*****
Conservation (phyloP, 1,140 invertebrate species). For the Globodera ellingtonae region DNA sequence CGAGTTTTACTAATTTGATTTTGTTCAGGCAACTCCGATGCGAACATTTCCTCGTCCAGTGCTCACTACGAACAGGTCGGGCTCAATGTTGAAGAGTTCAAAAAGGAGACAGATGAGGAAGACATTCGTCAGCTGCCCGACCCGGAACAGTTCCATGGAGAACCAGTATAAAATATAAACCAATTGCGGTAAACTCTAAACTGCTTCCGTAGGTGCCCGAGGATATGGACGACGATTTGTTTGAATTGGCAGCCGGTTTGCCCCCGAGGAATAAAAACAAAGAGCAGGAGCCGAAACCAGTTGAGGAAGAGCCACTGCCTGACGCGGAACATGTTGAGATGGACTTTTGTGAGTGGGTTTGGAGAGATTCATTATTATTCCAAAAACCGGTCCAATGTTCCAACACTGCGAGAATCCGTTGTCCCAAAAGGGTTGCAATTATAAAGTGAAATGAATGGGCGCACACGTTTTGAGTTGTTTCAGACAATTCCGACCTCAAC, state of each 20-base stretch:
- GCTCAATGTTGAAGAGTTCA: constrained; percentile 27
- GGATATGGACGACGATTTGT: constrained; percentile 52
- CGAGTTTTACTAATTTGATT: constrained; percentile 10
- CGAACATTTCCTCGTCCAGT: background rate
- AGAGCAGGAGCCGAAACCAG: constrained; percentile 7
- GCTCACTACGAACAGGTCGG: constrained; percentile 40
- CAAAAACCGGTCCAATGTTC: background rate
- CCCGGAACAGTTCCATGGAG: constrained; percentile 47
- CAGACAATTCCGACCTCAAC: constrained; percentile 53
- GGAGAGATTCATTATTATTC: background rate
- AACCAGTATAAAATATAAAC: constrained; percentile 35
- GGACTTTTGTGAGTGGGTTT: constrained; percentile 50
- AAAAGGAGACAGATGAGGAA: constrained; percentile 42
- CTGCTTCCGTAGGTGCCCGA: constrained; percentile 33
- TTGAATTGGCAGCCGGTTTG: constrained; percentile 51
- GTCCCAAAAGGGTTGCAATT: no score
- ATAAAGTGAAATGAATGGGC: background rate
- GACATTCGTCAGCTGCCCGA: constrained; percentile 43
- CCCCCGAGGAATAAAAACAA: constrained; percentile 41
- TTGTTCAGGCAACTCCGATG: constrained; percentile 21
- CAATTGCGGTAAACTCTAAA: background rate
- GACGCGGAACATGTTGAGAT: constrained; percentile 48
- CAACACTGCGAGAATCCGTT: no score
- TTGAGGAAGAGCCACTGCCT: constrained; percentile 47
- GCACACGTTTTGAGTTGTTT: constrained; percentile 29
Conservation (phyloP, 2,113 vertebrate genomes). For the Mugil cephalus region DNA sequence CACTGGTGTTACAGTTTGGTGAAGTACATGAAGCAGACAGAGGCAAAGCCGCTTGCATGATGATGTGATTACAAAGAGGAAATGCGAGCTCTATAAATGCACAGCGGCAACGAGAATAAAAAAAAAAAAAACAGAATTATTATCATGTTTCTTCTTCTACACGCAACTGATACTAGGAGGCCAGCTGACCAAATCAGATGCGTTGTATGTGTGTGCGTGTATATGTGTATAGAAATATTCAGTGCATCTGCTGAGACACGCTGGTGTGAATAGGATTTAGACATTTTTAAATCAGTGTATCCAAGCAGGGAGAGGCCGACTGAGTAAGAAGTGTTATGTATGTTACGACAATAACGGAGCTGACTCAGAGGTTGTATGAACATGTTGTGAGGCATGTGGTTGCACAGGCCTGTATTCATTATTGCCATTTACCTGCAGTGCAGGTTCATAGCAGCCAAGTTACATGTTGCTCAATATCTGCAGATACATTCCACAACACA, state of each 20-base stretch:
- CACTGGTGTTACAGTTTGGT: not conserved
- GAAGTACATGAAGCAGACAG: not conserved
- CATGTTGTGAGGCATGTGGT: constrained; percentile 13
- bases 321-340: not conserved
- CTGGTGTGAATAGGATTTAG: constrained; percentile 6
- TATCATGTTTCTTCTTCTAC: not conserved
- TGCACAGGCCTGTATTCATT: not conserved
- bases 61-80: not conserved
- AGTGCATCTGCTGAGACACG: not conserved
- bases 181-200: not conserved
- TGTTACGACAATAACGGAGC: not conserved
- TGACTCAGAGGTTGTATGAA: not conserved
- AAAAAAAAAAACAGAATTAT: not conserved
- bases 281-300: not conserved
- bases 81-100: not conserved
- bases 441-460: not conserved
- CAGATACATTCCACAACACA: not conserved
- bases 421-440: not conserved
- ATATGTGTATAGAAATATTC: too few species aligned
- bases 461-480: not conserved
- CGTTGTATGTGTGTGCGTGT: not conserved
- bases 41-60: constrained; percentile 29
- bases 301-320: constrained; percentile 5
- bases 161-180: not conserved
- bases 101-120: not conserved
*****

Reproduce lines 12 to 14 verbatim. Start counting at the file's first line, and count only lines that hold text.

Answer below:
- AACCAGTATAAAATATAAAC: constrained; percentile 35
- GGACTTTTGTGAGTGGGTTT: constrained; percentile 50
- AAAAGGAGACAGATGAGGAA: constrained; percentile 42